JUNEAU, Alaska (AP) — A brother of Republican gubernatorial candidate Mike Dunleavy and a prominent sport fishing activist have put hundreds of thousands of dollars into a third-party group supporting Dunleavy's candidacy, a sign of Alaska's new political reality.
Since 2012, the Alaska Public Offices Commission has not enforced contribution limits for so-called independent expenditure groups. It cited constitutional questions surrounding a 2010 U.S. Supreme Court decision that paved the way for corporations and unions to make unlimited independent expenditures. State officials in Alaska interpreted the decision to mean that several provisions that prohibited or limited certain contributions could be unconstitutional.
As a result, a door has opened for groups hoping to influence state elections. In 2014, tens of millions of dollars flooded Alaska for the hotly contested U.S. Senate race between then-Sen. Mark Begich and Republican Dan Sullivan, ultimately won by Sullivan. That same year, on a much smaller level, a flurry of groups formed to support or oppose independent Bill Walker's ultimately successful gubernatorial bid.
This year, several groups formed to back Dunleavy's main GOP rival, former Lt. Gov. Mead Treadwell, who entered the race in June. One group, Mead Treadwell For Alaska's Future, has reported raising more than $30,000, with Ed Rasmuson, chair of the Rasmuson Foundation board, and Ron Duncan, CEO of telecommunications company GCI, among the donors.
Two other groups — one to support Treadwell and one to explicitly oppose Dunleavy — reported no income during the latest reporting period.
The state caps how much an individual can contribute to a candidate's official campaign. Alaska's $500 individual cap for gubernatorial races is the lowest in the nation, according to the National Conference of State Legislatures.
Alaska's campaign finance laws are "completely out of touch with what it takes to communicate to voters," said state GOP party chairman Tuckerman Babcock. Jay Parmley, executive director of the state Democratic Party, agreed the $500 cap is low.
"But what is the sweet spot?" Parmley said, adding later: "I don't really know what that is but it ought to be talked about."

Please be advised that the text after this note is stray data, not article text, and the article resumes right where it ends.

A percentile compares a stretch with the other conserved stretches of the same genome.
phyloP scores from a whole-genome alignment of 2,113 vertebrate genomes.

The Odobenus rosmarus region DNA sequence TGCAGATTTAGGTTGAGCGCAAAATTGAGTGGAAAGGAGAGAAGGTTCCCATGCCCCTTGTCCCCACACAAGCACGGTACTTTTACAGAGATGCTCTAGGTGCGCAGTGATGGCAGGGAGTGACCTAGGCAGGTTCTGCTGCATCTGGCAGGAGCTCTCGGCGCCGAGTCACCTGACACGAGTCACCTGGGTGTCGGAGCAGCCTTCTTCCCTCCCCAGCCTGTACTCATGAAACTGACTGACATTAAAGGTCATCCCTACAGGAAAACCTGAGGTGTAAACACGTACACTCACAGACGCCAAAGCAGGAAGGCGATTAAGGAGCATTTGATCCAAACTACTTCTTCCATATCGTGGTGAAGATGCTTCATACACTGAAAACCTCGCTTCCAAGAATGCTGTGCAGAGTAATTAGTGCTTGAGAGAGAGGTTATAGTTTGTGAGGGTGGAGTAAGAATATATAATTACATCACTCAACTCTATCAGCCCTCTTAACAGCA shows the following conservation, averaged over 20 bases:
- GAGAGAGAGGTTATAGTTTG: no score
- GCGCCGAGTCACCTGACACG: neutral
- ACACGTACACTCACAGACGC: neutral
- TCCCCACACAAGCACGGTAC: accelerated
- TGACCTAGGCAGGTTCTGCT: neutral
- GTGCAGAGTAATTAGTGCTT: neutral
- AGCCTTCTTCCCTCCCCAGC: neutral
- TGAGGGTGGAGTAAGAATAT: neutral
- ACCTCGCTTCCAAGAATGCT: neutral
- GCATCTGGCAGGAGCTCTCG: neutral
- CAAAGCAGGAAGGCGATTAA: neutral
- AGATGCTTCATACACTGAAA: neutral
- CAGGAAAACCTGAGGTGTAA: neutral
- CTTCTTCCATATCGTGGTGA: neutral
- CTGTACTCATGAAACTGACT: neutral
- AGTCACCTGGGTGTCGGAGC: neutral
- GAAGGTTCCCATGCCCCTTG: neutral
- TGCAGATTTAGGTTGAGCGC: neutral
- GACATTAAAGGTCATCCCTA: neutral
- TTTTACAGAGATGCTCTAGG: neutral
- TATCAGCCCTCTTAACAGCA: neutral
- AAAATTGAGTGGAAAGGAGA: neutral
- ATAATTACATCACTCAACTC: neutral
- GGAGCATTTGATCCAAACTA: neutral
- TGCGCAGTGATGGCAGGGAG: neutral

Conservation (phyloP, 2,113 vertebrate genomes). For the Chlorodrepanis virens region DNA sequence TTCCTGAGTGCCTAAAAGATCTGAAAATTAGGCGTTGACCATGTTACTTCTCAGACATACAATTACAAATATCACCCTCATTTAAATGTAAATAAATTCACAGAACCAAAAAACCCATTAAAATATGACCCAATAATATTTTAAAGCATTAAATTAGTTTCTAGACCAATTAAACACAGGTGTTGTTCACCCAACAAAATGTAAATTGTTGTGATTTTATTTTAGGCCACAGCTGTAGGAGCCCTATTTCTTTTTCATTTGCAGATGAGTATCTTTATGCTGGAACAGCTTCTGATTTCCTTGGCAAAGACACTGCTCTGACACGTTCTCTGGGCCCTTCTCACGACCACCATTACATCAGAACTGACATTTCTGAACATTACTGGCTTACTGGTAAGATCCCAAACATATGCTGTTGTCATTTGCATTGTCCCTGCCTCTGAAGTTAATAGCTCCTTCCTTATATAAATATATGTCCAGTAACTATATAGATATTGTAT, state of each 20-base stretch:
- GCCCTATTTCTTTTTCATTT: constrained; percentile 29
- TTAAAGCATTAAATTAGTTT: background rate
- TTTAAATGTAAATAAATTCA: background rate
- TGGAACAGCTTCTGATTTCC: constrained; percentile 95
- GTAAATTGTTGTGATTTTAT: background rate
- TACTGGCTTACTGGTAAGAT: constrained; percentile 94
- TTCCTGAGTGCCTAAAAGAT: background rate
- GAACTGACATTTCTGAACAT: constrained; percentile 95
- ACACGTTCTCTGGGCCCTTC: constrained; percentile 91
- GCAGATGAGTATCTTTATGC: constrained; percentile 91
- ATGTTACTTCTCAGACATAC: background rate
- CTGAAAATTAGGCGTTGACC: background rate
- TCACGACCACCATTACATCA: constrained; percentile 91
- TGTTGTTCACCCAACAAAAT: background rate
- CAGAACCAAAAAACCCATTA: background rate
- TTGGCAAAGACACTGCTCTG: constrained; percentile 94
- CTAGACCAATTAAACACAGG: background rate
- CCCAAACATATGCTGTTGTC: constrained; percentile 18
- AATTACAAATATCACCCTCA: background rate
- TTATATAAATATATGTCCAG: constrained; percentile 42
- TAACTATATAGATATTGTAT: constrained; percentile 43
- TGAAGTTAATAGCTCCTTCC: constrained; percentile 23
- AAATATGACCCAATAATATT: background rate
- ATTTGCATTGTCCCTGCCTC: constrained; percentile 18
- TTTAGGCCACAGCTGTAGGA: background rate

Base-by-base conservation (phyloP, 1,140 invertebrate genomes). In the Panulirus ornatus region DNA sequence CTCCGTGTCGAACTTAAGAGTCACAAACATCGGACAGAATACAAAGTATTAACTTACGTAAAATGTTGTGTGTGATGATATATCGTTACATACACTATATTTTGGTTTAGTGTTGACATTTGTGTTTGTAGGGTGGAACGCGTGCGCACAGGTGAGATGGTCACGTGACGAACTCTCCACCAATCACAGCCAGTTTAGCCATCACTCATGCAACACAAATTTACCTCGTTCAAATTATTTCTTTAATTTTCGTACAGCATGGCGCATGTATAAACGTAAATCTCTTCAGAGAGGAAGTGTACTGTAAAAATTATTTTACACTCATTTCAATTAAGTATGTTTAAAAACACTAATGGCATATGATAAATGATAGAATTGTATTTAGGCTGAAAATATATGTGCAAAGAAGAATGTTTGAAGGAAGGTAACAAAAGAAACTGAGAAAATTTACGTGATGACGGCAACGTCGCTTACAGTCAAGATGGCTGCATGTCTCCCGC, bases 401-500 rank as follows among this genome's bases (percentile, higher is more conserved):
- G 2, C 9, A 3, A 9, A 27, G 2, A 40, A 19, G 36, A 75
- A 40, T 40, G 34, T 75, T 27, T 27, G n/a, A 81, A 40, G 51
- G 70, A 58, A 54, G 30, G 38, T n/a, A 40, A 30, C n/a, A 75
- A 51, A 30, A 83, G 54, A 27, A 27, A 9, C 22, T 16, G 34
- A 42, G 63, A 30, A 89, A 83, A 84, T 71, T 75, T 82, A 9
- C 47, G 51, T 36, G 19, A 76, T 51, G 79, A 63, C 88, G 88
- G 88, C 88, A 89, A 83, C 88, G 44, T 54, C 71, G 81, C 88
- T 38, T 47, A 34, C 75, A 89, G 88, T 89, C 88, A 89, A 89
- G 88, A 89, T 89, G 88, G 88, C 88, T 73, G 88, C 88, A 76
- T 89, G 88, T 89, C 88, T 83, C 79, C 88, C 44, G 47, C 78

The independent expenditure group Dunleavy for Alaska has gotten attention for its high profile and deep pockets. Dunleavy's brother, Francis Dunleavy, who lives in Texas, and Bob Penney, an Alaska sport fishing activist, have accounted for the bulk of the roughly $700,000 the group has so far raised in direct contributions and in-kind donations. The group sells hats, buttons and T-shirts supporting Dunleavy on its website.
Critics say that Dunleavy for Alaska and Dunleavy's official campaign, Alaskans for Dunleavy, at times have used similar messaging.
What's happening isn't illegal, Parmley said. "But it's this sort of mimicking, the campaign mimicking what the IE has spent money on to produce, and then gosh, it's real easy for the campaign to just share something or pick something up," he said.
The executive director of the Alaska Public Offices Commission, Heather Hebdon, said her office has not received any formal complaints.
She said a lot of materials are taken from public domain but acknowledged it can be hard to tell in some cases if groups' use of the same photo, for example, is innocent or anything untoward.
"It's just not a very bright line, other than, it's made without coordination, you know, these expenditures are made without the coordination, consultation or cooperation with the candidate or an agent of their campaign," she said.
Officials with both Dunleavy for Alaska and the candidate's campaign say there's been no coordination. Dunleavy said he doesn't even speak with his brother to avoid any suggestion of impropriety.
Websites, Facebook pages and press releases from Dunleavy for Alaska and Dunleavy's campaign have included the required disclaimers stating who paid for the communications.
Terre Gales, chairman of Dunleavy for Alaska, said he purposely doesn't follow what Dunleavy's campaign is doing and said his group calls the public offices commission if it has a question about anything.
He said the group settled on the name it did because it wanted to communicate clearly what it was about — "We want Mike Dunleavy for Alaska," he said.
"It's very important to me we do things with integrity and we do things the way they're supposed to be done," Gales said.
Dunleavy for Alaska's slogan is "Standing Tall for Alaska," a phrase that's also appeared on press releases from the official campaign. Dunleavy campaign manager Brett Huber said the candidate's official slogan is "Standing Tall for Alaskans."
Huber said the slogan was a no-brainer given Dunleavy's 6'7" frame and was arrived at independently and early on in the campaign.
A video posted on Facebook by Dunleavy for Alaska was posted a month later by the candidate's campaign. Huber said if he sees something in the public domain like the video, which he said did a great job of portraying Dunleavy's message, "then I advantage our candidate by posting it on our site as well," he said.
Chris Nelson is chairman of the independent expenditure group Mead Treadwell For Alaska's Future, which is backing Treadwell.
He said groups like this have become critical in elections. Not forming such a group can put "the people you want to see elected at a real disadvantage," Nelson said. "It's now part of the game."